Should You Believe in the Trinity?

More than two billion people profess to be Christian. Most belong to churches that teach the Trinity—the doctrine that the Father, the Son, and the holy spirit together form one God. How did the Trinity become an official doctrine? More important, is this teaching in harmony with the Bible?

THE Bible was completed in the first century C.E. Teachings that led to the development of the Trinity began to be officially formulated in 325 C.E.—more than two centuries later—at a council in the city of Nicaea in Asia Minor, now Iznik, Turkey. According to the New Catholic Encyclopedia, the creed attributed to the Council of Nicaea set out the first official definition of ‘Christian orthodoxy,’ including the definition of God and Christ. Why, though, was it deemed necessary to define God and Christ centuries after the Bible was completed? Is the Bible unclear on these important topics?


When Constantine became sole ruler of the Roman Empire, professed Christians were divided over the relationship between God and Christ. Was Jesus God? Or was he created by God? To settle the matter, Constantine summoned church leaders to Nicaea, not because he sought religious truth, but because he did not want religion to divide his empire.

“To us there is but one God, the Father.”—1 Corinthians 8:6, King James Version

Constantine asked the bishops, who may have numbered into the hundreds, to come to a unanimous accord, but his request was in vain. He then proposed that the council adopt the ambiguous notion that Jesus was “of one substance” (homoousios) with the Father. This unbiblical Greek philosophical term laid the foundation for the Trinity doctrine as later set forth in the church creeds. Indeed, by the end of the fourth century, the Trinity had essentially taken the form it has today, including the so-called third part of the godhead, the holy spirit.


Jesus said that “the true worshipers will worship the Father with . . . truth.” (John 4:23) That truth has been recorded in the Bible. (John 17:17) Does the Bible teach that the Father, the Son, and the holy spirit are three persons in one God?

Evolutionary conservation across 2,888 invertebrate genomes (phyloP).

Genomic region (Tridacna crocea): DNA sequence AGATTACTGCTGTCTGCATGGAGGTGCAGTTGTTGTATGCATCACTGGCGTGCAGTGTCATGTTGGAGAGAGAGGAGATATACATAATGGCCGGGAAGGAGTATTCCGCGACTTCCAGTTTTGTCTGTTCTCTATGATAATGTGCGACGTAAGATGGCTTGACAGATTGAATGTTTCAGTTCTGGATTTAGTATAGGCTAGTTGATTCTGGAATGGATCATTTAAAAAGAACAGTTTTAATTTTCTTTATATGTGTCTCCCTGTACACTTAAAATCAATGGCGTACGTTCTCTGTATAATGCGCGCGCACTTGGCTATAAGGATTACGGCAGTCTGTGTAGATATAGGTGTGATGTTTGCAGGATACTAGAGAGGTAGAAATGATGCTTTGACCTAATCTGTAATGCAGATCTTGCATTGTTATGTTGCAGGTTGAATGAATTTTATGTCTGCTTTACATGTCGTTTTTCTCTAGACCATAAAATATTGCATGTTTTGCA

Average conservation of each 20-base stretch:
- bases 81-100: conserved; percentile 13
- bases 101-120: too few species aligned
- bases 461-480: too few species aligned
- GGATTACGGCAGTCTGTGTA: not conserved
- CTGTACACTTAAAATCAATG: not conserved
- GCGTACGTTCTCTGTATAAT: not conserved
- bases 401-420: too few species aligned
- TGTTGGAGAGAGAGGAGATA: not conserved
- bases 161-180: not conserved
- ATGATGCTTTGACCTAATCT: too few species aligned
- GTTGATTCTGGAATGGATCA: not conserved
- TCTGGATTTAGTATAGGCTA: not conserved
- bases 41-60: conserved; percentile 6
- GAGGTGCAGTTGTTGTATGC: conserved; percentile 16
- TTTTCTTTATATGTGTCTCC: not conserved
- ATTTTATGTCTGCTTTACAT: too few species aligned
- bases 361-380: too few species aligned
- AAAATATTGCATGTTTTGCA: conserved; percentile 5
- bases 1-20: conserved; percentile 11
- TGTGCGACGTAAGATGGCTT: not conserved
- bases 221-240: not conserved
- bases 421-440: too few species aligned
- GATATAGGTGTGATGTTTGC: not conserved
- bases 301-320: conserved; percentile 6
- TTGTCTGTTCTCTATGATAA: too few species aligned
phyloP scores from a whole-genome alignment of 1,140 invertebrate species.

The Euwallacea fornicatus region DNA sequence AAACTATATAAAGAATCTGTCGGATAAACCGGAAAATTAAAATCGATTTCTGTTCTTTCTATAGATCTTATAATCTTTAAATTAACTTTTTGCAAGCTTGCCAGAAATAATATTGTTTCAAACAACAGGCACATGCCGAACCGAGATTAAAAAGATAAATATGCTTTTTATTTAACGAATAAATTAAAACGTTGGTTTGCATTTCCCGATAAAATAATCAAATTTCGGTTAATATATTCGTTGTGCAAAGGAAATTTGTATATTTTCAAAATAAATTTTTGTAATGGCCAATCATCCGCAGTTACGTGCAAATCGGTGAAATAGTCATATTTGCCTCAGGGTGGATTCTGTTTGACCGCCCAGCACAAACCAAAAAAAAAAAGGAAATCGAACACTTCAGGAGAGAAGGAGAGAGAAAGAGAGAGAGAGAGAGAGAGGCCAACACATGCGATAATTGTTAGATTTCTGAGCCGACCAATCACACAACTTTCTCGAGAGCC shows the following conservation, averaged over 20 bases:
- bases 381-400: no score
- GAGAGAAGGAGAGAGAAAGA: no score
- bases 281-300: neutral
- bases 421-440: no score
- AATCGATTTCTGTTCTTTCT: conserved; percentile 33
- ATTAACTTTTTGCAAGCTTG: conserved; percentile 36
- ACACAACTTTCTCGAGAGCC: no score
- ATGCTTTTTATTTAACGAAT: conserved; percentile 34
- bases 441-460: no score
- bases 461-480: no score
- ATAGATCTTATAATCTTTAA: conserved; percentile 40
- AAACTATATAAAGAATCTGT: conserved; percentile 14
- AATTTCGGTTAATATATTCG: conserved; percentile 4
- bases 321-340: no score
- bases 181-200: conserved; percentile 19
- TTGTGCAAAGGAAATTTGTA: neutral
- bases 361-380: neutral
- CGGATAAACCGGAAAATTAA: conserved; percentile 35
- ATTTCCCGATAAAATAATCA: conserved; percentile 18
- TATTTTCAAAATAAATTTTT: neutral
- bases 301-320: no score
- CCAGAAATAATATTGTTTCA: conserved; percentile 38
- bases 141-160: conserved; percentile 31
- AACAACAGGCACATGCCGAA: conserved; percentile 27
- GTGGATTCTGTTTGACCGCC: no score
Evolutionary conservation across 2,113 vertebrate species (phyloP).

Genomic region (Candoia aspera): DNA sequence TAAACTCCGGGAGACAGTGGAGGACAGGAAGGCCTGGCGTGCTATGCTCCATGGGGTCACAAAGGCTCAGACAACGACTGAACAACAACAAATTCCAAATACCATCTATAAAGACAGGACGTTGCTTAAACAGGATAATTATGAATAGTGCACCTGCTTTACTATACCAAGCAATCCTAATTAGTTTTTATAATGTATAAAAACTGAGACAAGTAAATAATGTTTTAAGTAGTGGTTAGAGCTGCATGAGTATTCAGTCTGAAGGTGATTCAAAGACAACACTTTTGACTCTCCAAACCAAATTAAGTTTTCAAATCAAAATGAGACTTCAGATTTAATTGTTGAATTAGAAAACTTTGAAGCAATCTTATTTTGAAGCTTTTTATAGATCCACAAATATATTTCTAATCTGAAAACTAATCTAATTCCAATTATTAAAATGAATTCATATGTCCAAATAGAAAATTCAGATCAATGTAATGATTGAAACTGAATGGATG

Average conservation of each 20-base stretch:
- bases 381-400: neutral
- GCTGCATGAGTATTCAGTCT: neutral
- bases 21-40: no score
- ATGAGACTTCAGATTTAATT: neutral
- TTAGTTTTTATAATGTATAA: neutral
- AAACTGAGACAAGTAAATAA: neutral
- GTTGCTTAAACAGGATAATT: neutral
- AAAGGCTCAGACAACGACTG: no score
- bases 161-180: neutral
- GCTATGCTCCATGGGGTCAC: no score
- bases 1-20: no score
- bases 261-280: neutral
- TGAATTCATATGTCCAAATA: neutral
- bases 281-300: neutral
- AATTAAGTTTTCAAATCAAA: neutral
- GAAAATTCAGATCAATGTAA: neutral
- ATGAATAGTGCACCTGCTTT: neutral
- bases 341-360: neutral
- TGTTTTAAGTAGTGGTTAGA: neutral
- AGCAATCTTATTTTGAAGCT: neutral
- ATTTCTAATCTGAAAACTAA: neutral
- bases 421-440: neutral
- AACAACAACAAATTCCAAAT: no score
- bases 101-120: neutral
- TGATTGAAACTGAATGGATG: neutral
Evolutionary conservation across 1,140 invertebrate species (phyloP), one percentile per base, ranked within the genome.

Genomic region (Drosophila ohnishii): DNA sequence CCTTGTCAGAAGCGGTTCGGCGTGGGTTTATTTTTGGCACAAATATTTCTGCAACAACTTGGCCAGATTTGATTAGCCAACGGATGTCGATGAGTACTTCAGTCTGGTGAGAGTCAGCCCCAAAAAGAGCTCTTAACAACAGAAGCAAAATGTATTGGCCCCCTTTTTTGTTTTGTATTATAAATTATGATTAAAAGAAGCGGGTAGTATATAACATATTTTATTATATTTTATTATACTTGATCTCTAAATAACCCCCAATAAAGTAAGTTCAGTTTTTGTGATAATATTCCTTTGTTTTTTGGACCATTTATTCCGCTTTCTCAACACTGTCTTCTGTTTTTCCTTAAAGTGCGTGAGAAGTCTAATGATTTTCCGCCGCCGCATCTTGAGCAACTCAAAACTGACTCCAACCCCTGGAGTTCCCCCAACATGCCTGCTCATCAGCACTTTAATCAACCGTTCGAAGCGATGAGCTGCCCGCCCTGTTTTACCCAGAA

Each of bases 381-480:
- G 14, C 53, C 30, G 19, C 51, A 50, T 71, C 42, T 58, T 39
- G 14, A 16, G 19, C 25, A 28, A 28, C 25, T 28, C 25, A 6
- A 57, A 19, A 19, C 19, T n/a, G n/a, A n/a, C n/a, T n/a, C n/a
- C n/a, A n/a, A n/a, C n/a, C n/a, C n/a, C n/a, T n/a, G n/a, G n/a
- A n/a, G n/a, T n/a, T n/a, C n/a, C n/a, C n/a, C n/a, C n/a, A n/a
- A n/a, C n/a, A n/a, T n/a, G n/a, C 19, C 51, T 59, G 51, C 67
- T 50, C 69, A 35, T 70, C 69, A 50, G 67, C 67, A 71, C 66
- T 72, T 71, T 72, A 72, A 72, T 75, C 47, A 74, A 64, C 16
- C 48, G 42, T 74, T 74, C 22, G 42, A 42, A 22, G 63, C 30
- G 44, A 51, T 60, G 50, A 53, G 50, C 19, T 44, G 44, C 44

For one thing, the Bible does not mention the word “Trinity.” For another, Jesus never claimed to be equal to God. Instead, Jesus worshipped God. (Luke 22:41-44) A third line of evidence concerns Jesus’ relationship with his followers. Even after he was raised from the dead to the spirit realm, Jesus called his followers “my brothers.” (Matthew 28:10) Were they brothers of Almighty God? Of course not! But through their faith in Christ—God’s preeminent Son—they too became sons of the one Father. (Galatians 3:26) Compare some additional scriptures with the following statement from the creed attributed to the Council of Nicaea.

What the Nicene Creed says:

“We believe . . . in one Lord Jesus Christ . . . that is of the substance of the Father, God of God, Light of Light, very God of very God.”

What the Bible says:

  • “My Father is greater than I [Jesus].”—John 14:28. *

  • “I [Jesus] ascend unto my Father, and your Father, and to my God,and your God.”—John 20:17.

  • “To us there is but one God, the Father.”—1 Corinthians 8:6.

  • “Blessed be the God and Father of our Lord Jesus Christ.”—1 Peter 1:3.

  • “These things saith the Amen [Jesus], . . . the beginning of the creation of God.”—Revelation 3:14. *


7 thoughts on “Should You Believe in the Trinity?

  1. Pingback: Are All Religions the Same? Do They All Lead to God? | Last Minute Talent

  2. Pingback: He will make you strong | Last Minute Talent

  3. Pingback: Apostolic Succession – Is it from the Bible? | Last Minute Talent

  4. Pingback: Bible History 3 – Babylon | Last Minute Talent

  5. Pingback: Why Are There So Many Christian Denominations? | Last Minute Talent

  6. Pingback: Trinity – The Lie That Made God a Mystery [Advanced Reading, Solid Food] | Last Minute Talent

  7. Pingback: Who Is the Antichrist? | Last Minute Talent

Leave a Reply

Fill in your details below or click an icon to log in: Logo

You are commenting using your account. Log Out /  Change )

Google+ photo

You are commenting using your Google+ account. Log Out /  Change )

Twitter picture

You are commenting using your Twitter account. Log Out /  Change )

Facebook photo

You are commenting using your Facebook account. Log Out /  Change )


Connecting to %s